S1: To be clear, she is talking here about his persona, not his poetry, though Byron’s work was wildly esteemed in his lifetime. By the time all this is happening, his poetry has become something of an afterthought. And this mess doesn’t change that. It just gives his persona a hard polish.
S10: That was the beginning of a new passion. Ah, and the great figure? No. Beaumonde injured on debacle, which is his new role. The injured husband and that role. Hurricane 1 20th century.
S1: Biron to be an injured husband. He has to have a cruel wife. The thing about Lady Byron is that she seems to become later in life not to put too fine a point on it. A bit of a prig, abstemious, controlling, a proud goody two shoes. It’s nothing that bad and certainly nothing that excuses Byron’s behavior towards her. But then as now, it’s nothing that fun. She’s just a deeply unromantic figure, surrounded by these deeply romantic figures who didn’t always speak kindly of her. Byron insulted her in his poetry. Her daughter, ADA, resented some of her controlling ways, even as she assiduously kept her mouth shut. In the years right before and after her death, this wasn’t really held against her. She had her critics, but she was a very respectable, devout, well-behaved woman. She was, in a lot of ways, a very good Victorian. But when Stow’s article comes out, people don’t just defend Byron. They go on the offensive. They latch onto Lady Biron self-regard.
S10: The complaints about her and warped into a malevolent killjoy with an anti artistic temperament was out to get Byron Noboru, a wonderful woman who her night almost seemed to have been turned in to a woman who was being described as I don’t know. I can now draw on the wickedest woman in England, and there was no incest. The main thing they want to say works the work, no incest or a delusion. Melody Barnes, mind. An idea. And book after book after book.
S1: Lady Byron was cast as cold, uptight, heartless, prudish and vindictive. The wet rag to Biron swaggering genius out there. Besmirching his name. His every flaw was forgiven. Her every flaw was magnified. And this remained the predominant conception of her for more than a century.
S20: In other words, Lady Biron, the least powerful, least famous, and shore. least charismatic participant in this whole contra temp’s, is the only one who was, in the contemporary sense, cancelled. As I was working on this piece, I kept thinking about something that Laura Miller, Slate’s book critic, said to me about romanticism.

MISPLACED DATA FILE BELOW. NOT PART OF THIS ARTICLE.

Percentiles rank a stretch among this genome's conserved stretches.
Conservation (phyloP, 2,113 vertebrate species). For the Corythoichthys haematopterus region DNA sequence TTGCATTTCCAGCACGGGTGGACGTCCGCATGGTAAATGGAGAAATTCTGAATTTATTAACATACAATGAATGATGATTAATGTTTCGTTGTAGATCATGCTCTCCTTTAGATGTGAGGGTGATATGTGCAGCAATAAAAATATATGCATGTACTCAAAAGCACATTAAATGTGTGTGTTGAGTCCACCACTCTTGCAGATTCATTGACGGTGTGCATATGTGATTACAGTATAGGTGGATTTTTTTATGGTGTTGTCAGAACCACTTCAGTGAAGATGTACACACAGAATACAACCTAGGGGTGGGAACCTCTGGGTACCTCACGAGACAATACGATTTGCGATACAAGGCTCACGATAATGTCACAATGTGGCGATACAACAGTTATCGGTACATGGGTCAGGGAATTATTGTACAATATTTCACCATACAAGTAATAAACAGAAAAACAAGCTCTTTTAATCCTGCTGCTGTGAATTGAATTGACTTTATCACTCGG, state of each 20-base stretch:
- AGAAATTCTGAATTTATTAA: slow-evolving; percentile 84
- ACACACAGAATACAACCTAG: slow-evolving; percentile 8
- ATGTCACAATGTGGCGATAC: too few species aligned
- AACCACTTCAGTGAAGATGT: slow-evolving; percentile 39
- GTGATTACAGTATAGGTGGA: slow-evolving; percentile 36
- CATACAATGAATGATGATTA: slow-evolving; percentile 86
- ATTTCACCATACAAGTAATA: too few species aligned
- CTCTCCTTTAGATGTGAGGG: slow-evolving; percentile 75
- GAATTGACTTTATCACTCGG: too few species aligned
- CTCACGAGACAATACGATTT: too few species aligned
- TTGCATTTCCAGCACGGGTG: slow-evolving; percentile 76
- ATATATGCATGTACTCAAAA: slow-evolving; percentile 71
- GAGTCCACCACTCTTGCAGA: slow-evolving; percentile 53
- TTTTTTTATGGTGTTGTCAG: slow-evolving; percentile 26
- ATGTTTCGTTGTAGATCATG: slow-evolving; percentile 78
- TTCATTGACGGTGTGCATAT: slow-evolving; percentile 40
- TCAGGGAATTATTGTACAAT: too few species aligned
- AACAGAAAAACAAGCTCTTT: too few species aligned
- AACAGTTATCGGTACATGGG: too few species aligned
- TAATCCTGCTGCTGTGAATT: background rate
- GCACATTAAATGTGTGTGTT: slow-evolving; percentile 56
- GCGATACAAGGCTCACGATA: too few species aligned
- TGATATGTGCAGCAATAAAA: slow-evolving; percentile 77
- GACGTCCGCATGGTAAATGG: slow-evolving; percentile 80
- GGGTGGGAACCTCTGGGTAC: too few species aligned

S21: We still live in the sort of emotional and cultural soup of romanticism. And so if I were to describe it to you, it would be like I was describing what we live in now. If we have an idea of like the individual genius or the importance of gut feelings over reason or the imperative for self-fulfillment, all of those things are romantic ideas that were basically formulated during the romantic movement. But we just kind of take them for granted.
S22: We don’t really remember what the world was like before the romantic movement.
S12: This whole story underscores this. We’re still swimming in the same soup. Still working with the same archetypes, asking the same kinds of questions. Fighting the same kinds of fights, fascinated by the same sorts of things. I mean, imagine if something similar were to happen right now. If a respectable outlet were to run a piece alleging misdeeds about a famous man based only on the words of the victim herself.
S4: Now, as then, the whole thing would be an enormous attention consuming to do.
S5: There would be pieces about the place of open secrets in our culture. Outraged at the outwits frenzy for attention had led it to run such bad reporting questions about whether it was fair to judge a previous era by the standards of a new one and debates about the merits of the accusations themselves. Are they real? Are they really that bad? Should they have been shared? Has this whole thing gone too far? All of this would be capped by a lot of fretting about how we’re now supposed to relate to the bad man at the center of the story, even if after the dust settles, he goes on pretty much as he was. I’m not saying everything is the same. We are now at a moment when Stow’s basic position that there is a moral reason to expose the bad deeds of famous men is ascendant and blaming the victim. What happens too much is more generally understood to be an evil unto itself. But you only have to think of the recent Michael Jackson documentary or the cavernous hearing. To see it were not so far away from all of this. Even if in 1815, Biron stands didn’t have the ability to swarm at Lady Baron’s Twitter account making death threats. Still, if you’re looking for a little reassurance that things have changed. You can find it in the fact that ours is the age that finally took a harder, better look at Anabella Millbank. It’s only relatively recently well into the 2010s that biographies like Miranda Seema’s have much more meticulously done with Harriet Beecher Stowe tried and failed to do 150 years ago. Restore the reputation of the flawed, by which I mean the human woman married to a much more famous man. You know what they say.
S23: Better on canceled late than never.
S24: This is decoder ring. I’m Willa Paskin. You can find me on Twitter at Willa Paskin, and you have any cultural mysteries you want us to decode? You can e-mail us at Decoder Ring at Slate.com. If you haven’t yet, subscribe and read our Feed and Apple podcast. Or ever you get your podcast and even better tell your friends. This podcast was written by Willa Paskin and edited by Benjamin Fresh, who also does illustrations for every episode. It was produced by Willa Paskin and Benjamin Fresh.
S4: Cleo Levin is our research assistant. Thanks to June Thomas, Gabriel Roth and Sasha Leonor on our thanks for listening. We’ll see you in a few weeks.